As promised, we’re continuing to expand our chloramine filter test. Today we’ve tested 3 countertop water filters — a Pur, a Brita, and a Berkey — for their ability to reduce chloramine.
*A note on the Pur filter: It’s only fair to point out that the Pur filter was actually allowing a fair amount of water to escape past the filter cartridge so that a considerable amount of the water in the bottom of the pitcher never passed through the filter medium. And while we did, many times, attempt to seat the cartridge more securely — ensuring that it “locked” as per the instructions — it continued to happen and we decided to play it as it lay. We hope in the future to retest Pur with a better built pitcher or countertop dispenser.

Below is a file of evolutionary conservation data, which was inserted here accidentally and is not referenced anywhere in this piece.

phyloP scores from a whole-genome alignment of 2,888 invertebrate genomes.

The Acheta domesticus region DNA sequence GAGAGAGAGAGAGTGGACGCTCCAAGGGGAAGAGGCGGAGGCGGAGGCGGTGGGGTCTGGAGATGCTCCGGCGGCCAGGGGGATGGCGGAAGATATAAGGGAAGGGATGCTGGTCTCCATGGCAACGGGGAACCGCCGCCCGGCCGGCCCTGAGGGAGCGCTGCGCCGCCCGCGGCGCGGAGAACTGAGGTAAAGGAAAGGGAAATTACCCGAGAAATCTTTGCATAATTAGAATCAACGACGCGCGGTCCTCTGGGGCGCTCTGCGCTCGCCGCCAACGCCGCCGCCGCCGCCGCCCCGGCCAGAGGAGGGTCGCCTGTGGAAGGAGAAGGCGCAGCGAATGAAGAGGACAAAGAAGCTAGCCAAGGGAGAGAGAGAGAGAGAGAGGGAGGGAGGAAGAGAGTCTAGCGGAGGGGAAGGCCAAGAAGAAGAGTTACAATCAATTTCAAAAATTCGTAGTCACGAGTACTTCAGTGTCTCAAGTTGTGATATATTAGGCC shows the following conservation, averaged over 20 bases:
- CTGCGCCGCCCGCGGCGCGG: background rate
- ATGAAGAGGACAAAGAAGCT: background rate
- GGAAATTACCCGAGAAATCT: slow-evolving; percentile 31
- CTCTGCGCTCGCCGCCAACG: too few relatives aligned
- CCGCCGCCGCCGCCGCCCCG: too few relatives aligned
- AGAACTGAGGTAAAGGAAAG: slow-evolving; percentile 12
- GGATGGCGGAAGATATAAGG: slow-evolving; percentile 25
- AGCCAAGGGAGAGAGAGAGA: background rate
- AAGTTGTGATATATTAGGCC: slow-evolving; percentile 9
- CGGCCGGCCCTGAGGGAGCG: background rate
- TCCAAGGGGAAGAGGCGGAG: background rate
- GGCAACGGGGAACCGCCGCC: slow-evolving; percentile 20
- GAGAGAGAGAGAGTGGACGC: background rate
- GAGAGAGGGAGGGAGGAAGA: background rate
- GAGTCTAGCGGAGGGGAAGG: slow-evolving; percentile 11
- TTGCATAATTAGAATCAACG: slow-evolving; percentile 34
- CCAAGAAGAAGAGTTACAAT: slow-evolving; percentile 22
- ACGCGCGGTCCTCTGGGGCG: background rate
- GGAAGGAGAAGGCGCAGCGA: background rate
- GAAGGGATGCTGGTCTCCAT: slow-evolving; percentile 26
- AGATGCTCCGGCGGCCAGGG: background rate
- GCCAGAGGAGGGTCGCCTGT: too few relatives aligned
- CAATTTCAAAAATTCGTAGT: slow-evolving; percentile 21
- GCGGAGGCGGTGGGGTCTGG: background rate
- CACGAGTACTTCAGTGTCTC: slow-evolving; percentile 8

To the tests.
Methodology: unfiltered LADWP tap water and filtered tap water were each tested using a Hanna colorometric chlorine tester to determine free chlorine and total chlorine, subtracting the former from the latter to arrive at chloramine in parts per million. Each test was performed twice to ensure they agreed. All tests were performed in a single session.
LADWP Tap Water
Free chlorine: 0.22ppm
Total chlorine: 1.81ppm
Free chlorine: 0.09
Total chlorine: 1.25
Free chlorine: 0.0
Total chlorine: 0.15
Free chlorine: 0.0
Total chlorine: 0.0
Results (as reduction of chloramine)
For about $20 at the supermarket, we were actually pretty surprised at how well the Brita did at filtering chloramine. Frankly we thought that, due to the minimal contact time, the traditional countertop filters (Britas and Purs of the world) would fare far worse. The Berkey, while it was no surprise, we really did hope that the $150 purchase price would translate to comprehensive chloramine filtration… and it did. And as I said, we’ll look forward to another test with a Pur whose cartridge seated with a better seal.